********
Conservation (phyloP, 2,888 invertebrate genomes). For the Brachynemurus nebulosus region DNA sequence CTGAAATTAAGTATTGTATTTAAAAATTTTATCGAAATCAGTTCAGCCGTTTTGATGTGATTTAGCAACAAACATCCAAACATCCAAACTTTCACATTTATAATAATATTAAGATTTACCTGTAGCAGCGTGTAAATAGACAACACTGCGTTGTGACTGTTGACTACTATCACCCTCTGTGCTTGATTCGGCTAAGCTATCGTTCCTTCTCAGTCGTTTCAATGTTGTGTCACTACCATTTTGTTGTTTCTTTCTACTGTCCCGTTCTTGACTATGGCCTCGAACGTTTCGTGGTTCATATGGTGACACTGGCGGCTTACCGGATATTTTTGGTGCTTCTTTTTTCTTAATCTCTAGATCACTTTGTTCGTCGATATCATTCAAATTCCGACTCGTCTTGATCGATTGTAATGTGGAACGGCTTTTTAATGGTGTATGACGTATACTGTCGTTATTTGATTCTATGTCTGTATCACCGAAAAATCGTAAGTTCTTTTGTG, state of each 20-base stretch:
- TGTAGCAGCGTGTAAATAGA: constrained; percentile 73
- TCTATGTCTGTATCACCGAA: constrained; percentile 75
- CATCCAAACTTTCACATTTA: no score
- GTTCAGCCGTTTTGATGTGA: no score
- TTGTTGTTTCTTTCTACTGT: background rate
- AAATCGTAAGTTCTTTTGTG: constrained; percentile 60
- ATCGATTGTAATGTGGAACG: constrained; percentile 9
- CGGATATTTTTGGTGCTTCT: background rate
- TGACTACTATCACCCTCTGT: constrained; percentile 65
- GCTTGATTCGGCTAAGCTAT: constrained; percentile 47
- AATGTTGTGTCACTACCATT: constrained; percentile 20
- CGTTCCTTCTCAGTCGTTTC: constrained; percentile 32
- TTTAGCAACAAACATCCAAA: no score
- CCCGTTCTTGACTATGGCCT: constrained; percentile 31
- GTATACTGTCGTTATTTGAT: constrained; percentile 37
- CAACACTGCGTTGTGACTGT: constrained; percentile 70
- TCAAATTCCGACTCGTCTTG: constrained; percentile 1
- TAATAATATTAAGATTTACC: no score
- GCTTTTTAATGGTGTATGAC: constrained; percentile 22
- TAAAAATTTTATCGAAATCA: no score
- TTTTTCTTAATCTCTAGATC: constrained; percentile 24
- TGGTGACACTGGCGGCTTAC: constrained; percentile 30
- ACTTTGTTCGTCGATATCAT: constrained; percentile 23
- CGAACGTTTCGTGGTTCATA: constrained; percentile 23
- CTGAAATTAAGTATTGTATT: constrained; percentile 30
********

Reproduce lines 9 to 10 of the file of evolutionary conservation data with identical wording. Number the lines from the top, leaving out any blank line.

- CGGATATTTTTGGTGCTTCT: background rate
- TGACTACTATCACCCTCTGT: constrained; percentile 65